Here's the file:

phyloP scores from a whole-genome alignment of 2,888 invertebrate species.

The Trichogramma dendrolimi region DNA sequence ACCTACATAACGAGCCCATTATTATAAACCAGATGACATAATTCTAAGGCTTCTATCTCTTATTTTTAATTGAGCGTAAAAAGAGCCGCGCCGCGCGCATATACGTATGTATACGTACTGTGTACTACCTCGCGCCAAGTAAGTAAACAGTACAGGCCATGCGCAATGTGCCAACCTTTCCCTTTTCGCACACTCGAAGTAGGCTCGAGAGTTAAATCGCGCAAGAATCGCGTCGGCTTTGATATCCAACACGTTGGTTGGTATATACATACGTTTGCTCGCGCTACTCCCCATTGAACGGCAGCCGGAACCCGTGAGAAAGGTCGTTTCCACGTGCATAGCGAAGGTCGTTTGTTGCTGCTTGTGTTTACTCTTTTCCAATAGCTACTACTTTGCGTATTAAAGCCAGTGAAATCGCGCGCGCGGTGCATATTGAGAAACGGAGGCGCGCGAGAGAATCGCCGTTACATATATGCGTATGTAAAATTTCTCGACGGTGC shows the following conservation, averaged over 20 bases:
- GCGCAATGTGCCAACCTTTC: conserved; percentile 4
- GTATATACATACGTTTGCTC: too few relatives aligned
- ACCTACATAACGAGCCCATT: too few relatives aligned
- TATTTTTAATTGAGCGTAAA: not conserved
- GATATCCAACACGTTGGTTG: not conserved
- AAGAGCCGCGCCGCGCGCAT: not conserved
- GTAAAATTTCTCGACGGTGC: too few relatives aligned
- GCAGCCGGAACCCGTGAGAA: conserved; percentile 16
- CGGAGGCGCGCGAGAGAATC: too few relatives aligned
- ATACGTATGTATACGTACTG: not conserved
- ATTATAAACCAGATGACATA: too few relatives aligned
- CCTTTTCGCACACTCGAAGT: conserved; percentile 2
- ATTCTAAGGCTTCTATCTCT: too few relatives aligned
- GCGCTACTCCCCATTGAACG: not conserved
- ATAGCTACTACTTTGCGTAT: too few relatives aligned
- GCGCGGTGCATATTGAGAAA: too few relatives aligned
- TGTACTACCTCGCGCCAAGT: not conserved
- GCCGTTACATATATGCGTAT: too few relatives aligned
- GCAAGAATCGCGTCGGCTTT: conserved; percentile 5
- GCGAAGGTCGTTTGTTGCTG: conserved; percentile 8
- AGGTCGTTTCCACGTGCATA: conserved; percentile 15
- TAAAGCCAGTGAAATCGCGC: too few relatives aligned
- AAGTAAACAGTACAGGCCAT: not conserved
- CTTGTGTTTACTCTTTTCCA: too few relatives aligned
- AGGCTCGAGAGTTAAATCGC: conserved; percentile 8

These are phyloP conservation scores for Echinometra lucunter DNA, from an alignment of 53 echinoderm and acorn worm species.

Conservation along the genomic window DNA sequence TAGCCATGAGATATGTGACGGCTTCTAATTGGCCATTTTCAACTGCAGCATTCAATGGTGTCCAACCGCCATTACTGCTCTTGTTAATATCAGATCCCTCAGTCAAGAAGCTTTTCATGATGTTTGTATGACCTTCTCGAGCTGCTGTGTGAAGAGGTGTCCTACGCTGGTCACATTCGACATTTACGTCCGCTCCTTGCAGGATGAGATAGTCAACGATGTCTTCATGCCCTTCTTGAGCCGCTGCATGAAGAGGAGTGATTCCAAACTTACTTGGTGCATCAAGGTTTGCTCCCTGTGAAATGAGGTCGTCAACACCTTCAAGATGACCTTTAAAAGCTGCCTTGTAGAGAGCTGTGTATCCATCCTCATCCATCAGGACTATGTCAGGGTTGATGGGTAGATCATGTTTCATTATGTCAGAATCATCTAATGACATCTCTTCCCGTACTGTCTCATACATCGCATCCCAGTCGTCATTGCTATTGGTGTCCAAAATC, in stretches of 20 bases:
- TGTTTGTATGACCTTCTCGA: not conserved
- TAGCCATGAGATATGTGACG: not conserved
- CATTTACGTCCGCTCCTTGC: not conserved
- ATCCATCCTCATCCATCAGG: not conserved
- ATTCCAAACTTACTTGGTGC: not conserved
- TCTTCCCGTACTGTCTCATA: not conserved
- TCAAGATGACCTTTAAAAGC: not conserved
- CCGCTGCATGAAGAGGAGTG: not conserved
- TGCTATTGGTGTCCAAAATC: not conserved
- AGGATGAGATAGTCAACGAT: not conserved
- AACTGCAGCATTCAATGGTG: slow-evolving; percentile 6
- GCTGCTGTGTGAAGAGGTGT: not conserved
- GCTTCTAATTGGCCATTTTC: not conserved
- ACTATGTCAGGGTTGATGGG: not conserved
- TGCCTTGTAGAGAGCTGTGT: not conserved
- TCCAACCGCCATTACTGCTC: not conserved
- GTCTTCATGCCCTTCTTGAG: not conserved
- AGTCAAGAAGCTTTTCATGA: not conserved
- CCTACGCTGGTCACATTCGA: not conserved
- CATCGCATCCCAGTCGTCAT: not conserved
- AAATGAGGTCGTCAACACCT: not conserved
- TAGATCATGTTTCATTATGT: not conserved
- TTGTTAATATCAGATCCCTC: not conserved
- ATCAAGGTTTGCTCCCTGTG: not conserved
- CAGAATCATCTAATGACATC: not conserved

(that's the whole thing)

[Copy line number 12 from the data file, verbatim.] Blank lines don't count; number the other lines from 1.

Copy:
- ATACGTATGTATACGTACTG: not conserved